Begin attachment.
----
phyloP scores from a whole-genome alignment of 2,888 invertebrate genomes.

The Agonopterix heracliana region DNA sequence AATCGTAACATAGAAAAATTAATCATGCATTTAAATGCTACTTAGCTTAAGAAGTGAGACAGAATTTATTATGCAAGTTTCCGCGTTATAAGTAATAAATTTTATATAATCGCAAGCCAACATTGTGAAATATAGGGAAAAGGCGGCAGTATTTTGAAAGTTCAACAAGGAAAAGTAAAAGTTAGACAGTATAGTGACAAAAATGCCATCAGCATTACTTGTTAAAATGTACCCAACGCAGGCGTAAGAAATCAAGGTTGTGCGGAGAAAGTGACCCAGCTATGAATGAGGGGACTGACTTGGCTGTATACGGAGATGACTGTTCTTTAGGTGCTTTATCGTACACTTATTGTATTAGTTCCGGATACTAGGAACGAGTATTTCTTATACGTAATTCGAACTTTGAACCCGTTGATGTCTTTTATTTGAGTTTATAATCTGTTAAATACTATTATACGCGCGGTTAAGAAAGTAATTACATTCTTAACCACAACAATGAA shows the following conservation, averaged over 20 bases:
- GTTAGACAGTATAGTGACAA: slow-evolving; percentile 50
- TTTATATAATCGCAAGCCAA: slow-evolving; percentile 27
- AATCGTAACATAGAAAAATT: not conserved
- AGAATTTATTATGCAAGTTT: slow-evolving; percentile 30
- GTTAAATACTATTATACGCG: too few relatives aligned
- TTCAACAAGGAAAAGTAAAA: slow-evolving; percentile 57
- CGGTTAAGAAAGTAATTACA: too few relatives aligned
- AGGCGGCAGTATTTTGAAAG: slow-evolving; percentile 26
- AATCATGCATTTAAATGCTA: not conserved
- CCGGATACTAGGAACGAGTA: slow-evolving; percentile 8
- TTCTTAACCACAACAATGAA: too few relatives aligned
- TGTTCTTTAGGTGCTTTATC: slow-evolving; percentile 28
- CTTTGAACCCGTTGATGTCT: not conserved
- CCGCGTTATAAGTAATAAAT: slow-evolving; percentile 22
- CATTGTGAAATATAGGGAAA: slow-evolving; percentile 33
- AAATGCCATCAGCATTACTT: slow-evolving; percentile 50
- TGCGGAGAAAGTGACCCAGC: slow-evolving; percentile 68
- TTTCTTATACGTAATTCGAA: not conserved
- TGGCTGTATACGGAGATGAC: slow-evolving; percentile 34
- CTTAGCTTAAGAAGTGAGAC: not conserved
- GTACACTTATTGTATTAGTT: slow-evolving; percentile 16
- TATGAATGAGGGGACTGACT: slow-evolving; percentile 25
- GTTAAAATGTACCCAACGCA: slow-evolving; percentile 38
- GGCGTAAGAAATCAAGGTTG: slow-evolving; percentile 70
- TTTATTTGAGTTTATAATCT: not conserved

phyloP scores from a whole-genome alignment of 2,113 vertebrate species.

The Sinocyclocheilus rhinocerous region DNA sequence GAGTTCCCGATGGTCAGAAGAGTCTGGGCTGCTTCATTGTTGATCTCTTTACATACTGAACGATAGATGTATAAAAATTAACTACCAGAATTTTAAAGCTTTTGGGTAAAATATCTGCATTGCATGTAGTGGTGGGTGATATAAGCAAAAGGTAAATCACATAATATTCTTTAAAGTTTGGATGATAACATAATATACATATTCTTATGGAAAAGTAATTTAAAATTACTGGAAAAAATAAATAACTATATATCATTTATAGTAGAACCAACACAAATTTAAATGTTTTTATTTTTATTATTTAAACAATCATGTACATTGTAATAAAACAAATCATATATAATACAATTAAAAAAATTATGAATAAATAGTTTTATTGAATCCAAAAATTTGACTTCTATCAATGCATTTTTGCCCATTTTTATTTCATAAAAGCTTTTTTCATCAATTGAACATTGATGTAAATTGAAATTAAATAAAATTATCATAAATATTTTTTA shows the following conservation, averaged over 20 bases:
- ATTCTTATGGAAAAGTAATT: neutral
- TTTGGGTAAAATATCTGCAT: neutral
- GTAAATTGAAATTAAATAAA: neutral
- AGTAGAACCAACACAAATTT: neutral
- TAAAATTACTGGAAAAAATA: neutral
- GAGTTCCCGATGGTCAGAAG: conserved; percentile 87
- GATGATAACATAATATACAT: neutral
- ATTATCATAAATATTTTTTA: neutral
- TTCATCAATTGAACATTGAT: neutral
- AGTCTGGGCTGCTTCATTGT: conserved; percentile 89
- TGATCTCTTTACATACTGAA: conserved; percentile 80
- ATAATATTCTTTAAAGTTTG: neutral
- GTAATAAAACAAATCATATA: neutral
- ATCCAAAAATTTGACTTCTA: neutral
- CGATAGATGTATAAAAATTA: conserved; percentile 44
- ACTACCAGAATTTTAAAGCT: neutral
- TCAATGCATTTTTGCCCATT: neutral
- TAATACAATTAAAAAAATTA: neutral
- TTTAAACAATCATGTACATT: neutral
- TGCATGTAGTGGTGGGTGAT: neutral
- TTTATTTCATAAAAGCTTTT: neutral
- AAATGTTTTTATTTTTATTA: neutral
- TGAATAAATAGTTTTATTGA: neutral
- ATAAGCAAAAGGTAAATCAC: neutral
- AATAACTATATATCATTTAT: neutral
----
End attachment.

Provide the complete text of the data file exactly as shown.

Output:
phyloP scores from a whole-genome alignment of 2,888 invertebrate genomes.

The Agonopterix heracliana region DNA sequence AATCGTAACATAGAAAAATTAATCATGCATTTAAATGCTACTTAGCTTAAGAAGTGAGACAGAATTTATTATGCAAGTTTCCGCGTTATAAGTAATAAATTTTATATAATCGCAAGCCAACATTGTGAAATATAGGGAAAAGGCGGCAGTATTTTGAAAGTTCAACAAGGAAAAGTAAAAGTTAGACAGTATAGTGACAAAAATGCCATCAGCATTACTTGTTAAAATGTACCCAACGCAGGCGTAAGAAATCAAGGTTGTGCGGAGAAAGTGACCCAGCTATGAATGAGGGGACTGACTTGGCTGTATACGGAGATGACTGTTCTTTAGGTGCTTTATCGTACACTTATTGTATTAGTTCCGGATACTAGGAACGAGTATTTCTTATACGTAATTCGAACTTTGAACCCGTTGATGTCTTTTATTTGAGTTTATAATCTGTTAAATACTATTATACGCGCGGTTAAGAAAGTAATTACATTCTTAACCACAACAATGAA shows the following conservation, averaged over 20 bases:
- GTTAGACAGTATAGTGACAA: slow-evolving; percentile 50
- TTTATATAATCGCAAGCCAA: slow-evolving; percentile 27
- AATCGTAACATAGAAAAATT: not conserved
- AGAATTTATTATGCAAGTTT: slow-evolving; percentile 30
- GTTAAATACTATTATACGCG: too few relatives aligned
- TTCAACAAGGAAAAGTAAAA: slow-evolving; percentile 57
- CGGTTAAGAAAGTAATTACA: too few relatives aligned
- AGGCGGCAGTATTTTGAAAG: slow-evolving; percentile 26
- AATCATGCATTTAAATGCTA: not conserved
- CCGGATACTAGGAACGAGTA: slow-evolving; percentile 8
- TTCTTAACCACAACAATGAA: too few relatives aligned
- TGTTCTTTAGGTGCTTTATC: slow-evolving; percentile 28
- CTTTGAACCCGTTGATGTCT: not conserved
- CCGCGTTATAAGTAATAAAT: slow-evolving; percentile 22
- CATTGTGAAATATAGGGAAA: slow-evolving; percentile 33
- AAATGCCATCAGCATTACTT: slow-evolving; percentile 50
- TGCGGAGAAAGTGACCCAGC: slow-evolving; percentile 68
- TTTCTTATACGTAATTCGAA: not conserved
- TGGCTGTATACGGAGATGAC: slow-evolving; percentile 34
- CTTAGCTTAAGAAGTGAGAC: not conserved
- GTACACTTATTGTATTAGTT: slow-evolving; percentile 16
- TATGAATGAGGGGACTGACT: slow-evolving; percentile 25
- GTTAAAATGTACCCAACGCA: slow-evolving; percentile 38
- GGCGTAAGAAATCAAGGTTG: slow-evolving; percentile 70
- TTTATTTGAGTTTATAATCT: not conserved

phyloP scores from a whole-genome alignment of 2,113 vertebrate species.

The Sinocyclocheilus rhinocerous region DNA sequence GAGTTCCCGATGGTCAGAAGAGTCTGGGCTGCTTCATTGTTGATCTCTTTACATACTGAACGATAGATGTATAAAAATTAACTACCAGAATTTTAAAGCTTTTGGGTAAAATATCTGCATTGCATGTAGTGGTGGGTGATATAAGCAAAAGGTAAATCACATAATATTCTTTAAAGTTTGGATGATAACATAATATACATATTCTTATGGAAAAGTAATTTAAAATTACTGGAAAAAATAAATAACTATATATCATTTATAGTAGAACCAACACAAATTTAAATGTTTTTATTTTTATTATTTAAACAATCATGTACATTGTAATAAAACAAATCATATATAATACAATTAAAAAAATTATGAATAAATAGTTTTATTGAATCCAAAAATTTGACTTCTATCAATGCATTTTTGCCCATTTTTATTTCATAAAAGCTTTTTTCATCAATTGAACATTGATGTAAATTGAAATTAAATAAAATTATCATAAATATTTTTTA shows the following conservation, averaged over 20 bases:
- ATTCTTATGGAAAAGTAATT: neutral
- TTTGGGTAAAATATCTGCAT: neutral
- GTAAATTGAAATTAAATAAA: neutral
- AGTAGAACCAACACAAATTT: neutral
- TAAAATTACTGGAAAAAATA: neutral
- GAGTTCCCGATGGTCAGAAG: conserved; percentile 87
- GATGATAACATAATATACAT: neutral
- ATTATCATAAATATTTTTTA: neutral
- TTCATCAATTGAACATTGAT: neutral
- AGTCTGGGCTGCTTCATTGT: conserved; percentile 89
- TGATCTCTTTACATACTGAA: conserved; percentile 80
- ATAATATTCTTTAAAGTTTG: neutral
- GTAATAAAACAAATCATATA: neutral
- ATCCAAAAATTTGACTTCTA: neutral
- CGATAGATGTATAAAAATTA: conserved; percentile 44
- ACTACCAGAATTTTAAAGCT: neutral
- TCAATGCATTTTTGCCCATT: neutral
- TAATACAATTAAAAAAATTA: neutral
- TTTAAACAATCATGTACATT: neutral
- TGCATGTAGTGGTGGGTGAT: neutral
- TTTATTTCATAAAAGCTTTT: neutral
- AAATGTTTTTATTTTTATTA: neutral
- TGAATAAATAGTTTTATTGA: neutral
- ATAAGCAAAAGGTAAATCAC: neutral
- AATAACTATATATCATTTAT: neutral